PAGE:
I’ve written intermittently throughout my life, from an urge now and then to capture an image, a thought. Slowly that urge expanded. I was in my early twenties, co-owner of a Harvard Square restaurant, when I felt the need to write a whimsical dictionary of music for children. One of the waitresses was a gifted artist and together we completed a wonderful little book, The Yellow Cello. The pages still rest in my filing cabinet but that youthful feeling of pride stayed with me. About a decade later, divorced, with my son away at camp, I had no responsibilities to anyone, so one day I sat in front of my enormous red IBM Selectric typewriter and wrote a romance, Kiss of Fire. Writing it was fun and extremely freeing. Finishing it astounded me. It’s in a shoebox now but that isn’t what matters. I had written over two hundred fifty pages. I loved myself for finishing.
In 2005 a friend insisted I take a Method Writing course. It was a sad time, having lost my father and then my dear former mother-in-law. The course opened up my world in ways I couldn’t imagine. I began taking my writing seriously, because class members took my writing seriously. It was exactly what I needed. A collection of short stories followed, When Any Kind of Love Will Do. Writing it helped me through those days. I developed discipline I previously lacked. I felt driven to write and it was thrilling to me.
Unexpectedly dark stories followed, one after another. Up at seven, writing until eleven, then real estate agent for the rest of day until one day I knew the book was finished. To realize that was an enormous emotion. Aside from the pride, the relief and joy of it was the sense of myself growing, both as a writer and as a more complete human being.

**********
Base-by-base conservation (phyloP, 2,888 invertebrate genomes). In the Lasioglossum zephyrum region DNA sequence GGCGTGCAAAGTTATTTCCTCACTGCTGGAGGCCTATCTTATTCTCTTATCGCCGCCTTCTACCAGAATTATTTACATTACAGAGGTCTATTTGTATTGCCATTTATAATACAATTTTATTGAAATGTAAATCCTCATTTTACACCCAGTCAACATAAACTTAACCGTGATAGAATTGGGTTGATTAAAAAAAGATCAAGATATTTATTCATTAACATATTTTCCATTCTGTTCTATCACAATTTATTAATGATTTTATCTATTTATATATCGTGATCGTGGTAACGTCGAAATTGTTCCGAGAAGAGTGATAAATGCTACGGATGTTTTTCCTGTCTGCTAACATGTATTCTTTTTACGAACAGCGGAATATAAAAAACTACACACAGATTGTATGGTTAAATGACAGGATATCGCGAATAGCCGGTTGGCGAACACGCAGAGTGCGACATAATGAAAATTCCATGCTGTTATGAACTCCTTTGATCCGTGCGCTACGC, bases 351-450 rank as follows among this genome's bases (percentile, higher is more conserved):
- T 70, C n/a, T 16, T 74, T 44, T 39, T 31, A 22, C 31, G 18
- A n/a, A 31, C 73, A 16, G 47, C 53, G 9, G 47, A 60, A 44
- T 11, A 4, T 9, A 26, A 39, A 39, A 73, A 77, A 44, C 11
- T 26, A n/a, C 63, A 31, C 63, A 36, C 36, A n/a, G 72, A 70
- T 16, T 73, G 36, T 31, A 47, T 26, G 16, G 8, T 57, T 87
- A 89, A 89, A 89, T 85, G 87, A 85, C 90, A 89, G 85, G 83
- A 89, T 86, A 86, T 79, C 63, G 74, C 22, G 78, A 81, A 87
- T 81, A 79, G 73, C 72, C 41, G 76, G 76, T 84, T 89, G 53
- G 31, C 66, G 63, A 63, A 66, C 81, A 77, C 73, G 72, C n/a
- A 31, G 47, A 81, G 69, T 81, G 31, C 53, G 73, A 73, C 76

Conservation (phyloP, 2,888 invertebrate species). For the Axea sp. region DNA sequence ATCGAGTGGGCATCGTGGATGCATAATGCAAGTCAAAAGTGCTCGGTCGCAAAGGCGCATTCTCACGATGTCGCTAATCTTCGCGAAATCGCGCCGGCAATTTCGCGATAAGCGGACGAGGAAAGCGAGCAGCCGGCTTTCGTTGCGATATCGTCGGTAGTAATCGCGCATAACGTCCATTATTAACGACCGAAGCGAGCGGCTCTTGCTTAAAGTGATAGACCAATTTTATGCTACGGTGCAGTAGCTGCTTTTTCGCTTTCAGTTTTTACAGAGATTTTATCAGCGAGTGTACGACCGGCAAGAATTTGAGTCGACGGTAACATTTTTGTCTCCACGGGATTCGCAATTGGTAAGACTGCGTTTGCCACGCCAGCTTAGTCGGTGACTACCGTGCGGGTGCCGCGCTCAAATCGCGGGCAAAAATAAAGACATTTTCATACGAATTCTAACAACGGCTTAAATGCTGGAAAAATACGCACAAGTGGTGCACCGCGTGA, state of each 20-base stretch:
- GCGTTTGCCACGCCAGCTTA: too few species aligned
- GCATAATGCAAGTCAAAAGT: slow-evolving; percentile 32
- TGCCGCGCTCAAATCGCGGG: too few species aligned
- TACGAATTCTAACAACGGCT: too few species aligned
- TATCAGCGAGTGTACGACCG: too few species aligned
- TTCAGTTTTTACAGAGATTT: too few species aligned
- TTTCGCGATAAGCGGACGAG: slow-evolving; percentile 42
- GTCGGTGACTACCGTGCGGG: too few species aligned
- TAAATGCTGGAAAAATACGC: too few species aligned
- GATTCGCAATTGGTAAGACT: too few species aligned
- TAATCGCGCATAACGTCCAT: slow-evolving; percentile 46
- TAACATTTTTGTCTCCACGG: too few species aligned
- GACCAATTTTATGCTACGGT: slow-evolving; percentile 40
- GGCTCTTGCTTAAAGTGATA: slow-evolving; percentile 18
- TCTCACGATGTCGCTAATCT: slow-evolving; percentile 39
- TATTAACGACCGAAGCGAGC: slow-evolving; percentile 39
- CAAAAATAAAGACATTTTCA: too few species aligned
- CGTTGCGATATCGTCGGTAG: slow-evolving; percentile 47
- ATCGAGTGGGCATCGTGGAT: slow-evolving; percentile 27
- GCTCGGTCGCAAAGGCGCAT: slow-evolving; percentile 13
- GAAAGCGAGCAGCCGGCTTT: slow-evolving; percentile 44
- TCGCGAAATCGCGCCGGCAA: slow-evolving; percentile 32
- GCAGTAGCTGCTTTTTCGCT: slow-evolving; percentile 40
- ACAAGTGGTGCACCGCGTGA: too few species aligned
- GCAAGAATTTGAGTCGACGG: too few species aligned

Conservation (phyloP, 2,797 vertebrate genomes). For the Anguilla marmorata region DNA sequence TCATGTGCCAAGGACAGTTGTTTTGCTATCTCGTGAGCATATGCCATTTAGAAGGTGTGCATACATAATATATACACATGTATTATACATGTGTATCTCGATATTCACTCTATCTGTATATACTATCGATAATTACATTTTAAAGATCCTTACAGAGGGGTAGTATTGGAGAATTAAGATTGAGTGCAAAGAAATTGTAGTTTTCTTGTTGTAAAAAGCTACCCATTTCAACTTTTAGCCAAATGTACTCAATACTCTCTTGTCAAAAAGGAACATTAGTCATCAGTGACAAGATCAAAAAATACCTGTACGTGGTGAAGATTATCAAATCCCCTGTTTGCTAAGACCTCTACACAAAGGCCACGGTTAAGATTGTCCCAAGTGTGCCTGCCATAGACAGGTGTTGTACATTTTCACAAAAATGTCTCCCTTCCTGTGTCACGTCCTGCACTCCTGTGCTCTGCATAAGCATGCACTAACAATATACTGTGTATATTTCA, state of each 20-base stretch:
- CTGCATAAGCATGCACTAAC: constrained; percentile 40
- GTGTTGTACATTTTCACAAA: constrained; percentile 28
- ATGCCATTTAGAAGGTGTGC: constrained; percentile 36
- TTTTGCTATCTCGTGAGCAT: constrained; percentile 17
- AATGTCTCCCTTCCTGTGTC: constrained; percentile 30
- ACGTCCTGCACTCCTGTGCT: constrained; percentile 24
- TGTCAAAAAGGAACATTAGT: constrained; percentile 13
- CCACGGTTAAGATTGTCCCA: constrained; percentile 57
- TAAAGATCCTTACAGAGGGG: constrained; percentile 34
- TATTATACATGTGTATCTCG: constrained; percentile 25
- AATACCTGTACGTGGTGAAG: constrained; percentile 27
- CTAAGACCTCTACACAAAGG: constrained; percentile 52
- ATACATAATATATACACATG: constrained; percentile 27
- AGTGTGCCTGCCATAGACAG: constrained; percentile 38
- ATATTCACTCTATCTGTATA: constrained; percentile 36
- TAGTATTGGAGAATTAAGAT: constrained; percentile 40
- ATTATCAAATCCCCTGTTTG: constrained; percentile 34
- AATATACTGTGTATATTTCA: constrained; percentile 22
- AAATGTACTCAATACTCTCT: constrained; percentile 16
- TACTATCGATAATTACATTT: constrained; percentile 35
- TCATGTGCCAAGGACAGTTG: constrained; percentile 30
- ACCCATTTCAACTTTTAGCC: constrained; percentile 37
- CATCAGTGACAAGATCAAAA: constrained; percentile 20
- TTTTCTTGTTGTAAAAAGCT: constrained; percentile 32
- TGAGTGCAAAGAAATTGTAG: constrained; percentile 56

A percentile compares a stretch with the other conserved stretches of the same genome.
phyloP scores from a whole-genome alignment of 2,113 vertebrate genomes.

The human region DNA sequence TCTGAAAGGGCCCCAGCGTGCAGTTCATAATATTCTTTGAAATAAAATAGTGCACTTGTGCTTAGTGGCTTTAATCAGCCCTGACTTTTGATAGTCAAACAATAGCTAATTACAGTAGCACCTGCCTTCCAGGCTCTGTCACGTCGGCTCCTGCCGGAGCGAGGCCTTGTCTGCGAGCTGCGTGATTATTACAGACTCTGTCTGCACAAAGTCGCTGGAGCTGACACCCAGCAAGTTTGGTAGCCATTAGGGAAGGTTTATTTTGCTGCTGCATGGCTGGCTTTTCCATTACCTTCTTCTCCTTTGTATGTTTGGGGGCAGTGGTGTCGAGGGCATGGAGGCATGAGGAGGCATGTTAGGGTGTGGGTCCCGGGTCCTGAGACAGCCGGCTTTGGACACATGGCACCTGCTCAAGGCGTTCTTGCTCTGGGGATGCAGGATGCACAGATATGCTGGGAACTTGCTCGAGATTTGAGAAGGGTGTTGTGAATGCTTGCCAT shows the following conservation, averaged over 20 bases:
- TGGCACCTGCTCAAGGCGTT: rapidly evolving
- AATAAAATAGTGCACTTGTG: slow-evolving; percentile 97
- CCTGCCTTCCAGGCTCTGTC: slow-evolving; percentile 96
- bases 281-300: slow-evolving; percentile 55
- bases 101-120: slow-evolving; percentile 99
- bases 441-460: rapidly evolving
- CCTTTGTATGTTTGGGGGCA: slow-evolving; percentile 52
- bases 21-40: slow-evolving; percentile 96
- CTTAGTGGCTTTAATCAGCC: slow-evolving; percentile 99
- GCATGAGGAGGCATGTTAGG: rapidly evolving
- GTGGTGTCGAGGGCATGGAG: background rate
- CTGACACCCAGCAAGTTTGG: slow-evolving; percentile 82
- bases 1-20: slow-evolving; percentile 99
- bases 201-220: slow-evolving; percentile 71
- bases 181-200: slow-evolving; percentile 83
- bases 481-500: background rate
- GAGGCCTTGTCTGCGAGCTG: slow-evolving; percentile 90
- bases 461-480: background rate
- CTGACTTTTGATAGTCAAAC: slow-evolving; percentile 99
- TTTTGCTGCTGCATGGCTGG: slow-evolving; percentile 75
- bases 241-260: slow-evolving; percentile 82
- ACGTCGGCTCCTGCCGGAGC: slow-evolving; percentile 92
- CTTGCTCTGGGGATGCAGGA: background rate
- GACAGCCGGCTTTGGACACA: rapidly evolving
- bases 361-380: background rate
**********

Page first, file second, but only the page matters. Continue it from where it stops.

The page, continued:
I am fortunate to be a lightning fast typist. I type as fast as I think and then I rewrite. And rewrite. Sometimes in the re-reading, my eye scans a sentence that startles me. I realize I wrote it. A perfect sentence, and it was mine. That’s when I understood how a powerful sentence is stunning.
Writing is cathartic. It allows us to share experiences and the most intimate of thoughts and emotion. It invites readers to live vicariously and escape into the writer’s world, and who doesn’t need to escape now and then? Especially now.
Over a year ago I started a monthly reading series in a dive bar. Hearing others’ stories helps me as a writer. I want my work to be worthy of their time, too. Now, during Covid, it is a Zoom reading and in an odd way it seems more intimate to share our tales during a pandemic. We are alive, we are still writing and how nice it is to still be able to share. It is a gift and I am so grateful for it and every writer out there, writing and surviving and wanting to share.
There are three things that writing has taught me:
- A good story helps you grab experiences and enjoy the ride. If you have something to say, say it. Write it. It’s an incredible experience to see those feelings and thoughts come alive. It opens us to the world within.
- Carry a notepad and pen. Keep one by your bed. Write down thoughts, images that touch you, your feelings. You will be amazed at how rich life is. Suddenly, even mundane details seem significant. Writing can be the most freeing experience in the world. Whether your goal is to publish or not, the reflection is worth it.
- Follow your heart. Your gut. Don’t fight the process. My most recent book, A Vanishing in Greenwich Village, started out as a mystery but finished as a romance. I’m a romantic at heart, so I guess it was inevitable.